AMS Short Course

Polynomial systems, homotopy continuation and applications

January 2-3, 2023, Boston, MA

Organized by Timothy Duff, University of Washington, and Margaret Regan, Duke University.

Systems of multivariate polynomial equations are ubiquitous throughout mathematics and neighboring scientific fields. Numerical homotopy continuation methods are a fundamental technique for both solving these polynomial systems and determining more refined information about their structure. A research community has blossomed around the subject, with important work on both basic methods and applications that are ripe for sharing with a general mathematical audience.

Continuation methods are a well-studied subject in numerical analysis. They are especially potent when applied to problems where polynomial equations depending on both certain unknown quantities (variables) and physical measurements (parameters) must be satisfied. By working over the complex numbers, many of these methods enjoy the property of being globally convergent with probability one. For instance, a general parameter continuation theorem (established by Morgan and Sommese in 1989) establishes that all isolated solutions can be computed via tailor-made homotopies which operate in a problem’s natural parameter space. Another useful paradigm (introduced in the 90s by Sommese, Wampler, and Verschelde) is numerical algebraic geometry, allowing these techniques to be extended to problems whose solution sets are not 0-dimensional.  A number of freely available software packages exist: most prominently, Bertini, HomotopyContinuation.jl, HOM4PS, NAG4M2, and PHCPACK. These tools power latest advances in polynomial homotopy continuation, with an array of conferences and research programs worldwide reflecting the latest developments.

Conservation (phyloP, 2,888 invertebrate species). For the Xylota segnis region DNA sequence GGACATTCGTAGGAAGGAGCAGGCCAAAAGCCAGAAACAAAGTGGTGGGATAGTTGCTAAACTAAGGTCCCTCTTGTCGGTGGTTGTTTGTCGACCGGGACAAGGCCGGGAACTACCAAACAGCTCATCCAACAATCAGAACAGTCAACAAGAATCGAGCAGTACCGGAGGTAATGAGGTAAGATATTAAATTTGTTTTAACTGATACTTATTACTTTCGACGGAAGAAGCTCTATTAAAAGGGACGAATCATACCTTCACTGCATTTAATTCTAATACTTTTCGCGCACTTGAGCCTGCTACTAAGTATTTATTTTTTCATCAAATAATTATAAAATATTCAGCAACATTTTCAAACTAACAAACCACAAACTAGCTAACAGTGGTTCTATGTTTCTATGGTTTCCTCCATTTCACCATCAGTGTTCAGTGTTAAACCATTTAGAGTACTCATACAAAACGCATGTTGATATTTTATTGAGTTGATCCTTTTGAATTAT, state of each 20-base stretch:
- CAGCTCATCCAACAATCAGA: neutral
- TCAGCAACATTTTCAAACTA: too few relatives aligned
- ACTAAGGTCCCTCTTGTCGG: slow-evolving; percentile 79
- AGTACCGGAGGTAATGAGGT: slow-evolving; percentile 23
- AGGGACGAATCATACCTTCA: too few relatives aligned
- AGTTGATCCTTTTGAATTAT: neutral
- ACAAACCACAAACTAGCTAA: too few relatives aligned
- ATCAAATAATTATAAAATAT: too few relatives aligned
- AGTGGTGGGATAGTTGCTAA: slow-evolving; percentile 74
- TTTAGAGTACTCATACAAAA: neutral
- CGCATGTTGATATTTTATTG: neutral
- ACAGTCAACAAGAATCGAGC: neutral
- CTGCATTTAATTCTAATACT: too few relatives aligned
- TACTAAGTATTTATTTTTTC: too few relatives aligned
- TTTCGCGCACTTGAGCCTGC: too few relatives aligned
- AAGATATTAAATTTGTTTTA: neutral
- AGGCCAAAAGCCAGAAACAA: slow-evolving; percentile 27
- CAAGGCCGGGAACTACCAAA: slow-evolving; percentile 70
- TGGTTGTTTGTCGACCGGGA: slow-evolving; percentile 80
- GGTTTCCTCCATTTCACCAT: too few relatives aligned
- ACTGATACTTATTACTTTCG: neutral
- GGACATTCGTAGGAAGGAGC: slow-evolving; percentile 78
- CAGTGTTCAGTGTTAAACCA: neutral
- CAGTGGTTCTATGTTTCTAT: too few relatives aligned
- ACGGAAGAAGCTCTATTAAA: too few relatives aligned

The field is also outward-looking: particularly in recent years, where it has stretched the state of the art and provided new insights in far-flung fields including computer vision, enumerative geometry, kinematic design, power engineering, and systems biology. The current level of interest presents a perfect opportunity to offer a short course on the subject, accessible to students and professional mathematicians alike.

Registration will open in mid-August.  Please check this page for updates.

AMS Short Courses

The AMS Short Course is a two-day program held just prior to the annual JMM, the Short Course introduces mathematicians and students to emergent areas of applied mathematics to fuel curiosity, discovery and research. Led by experts, activities in each course address theoretical issues, numerical challenges and practical applications. Read a feature story about the experiences of participants in the 2022 Short Course.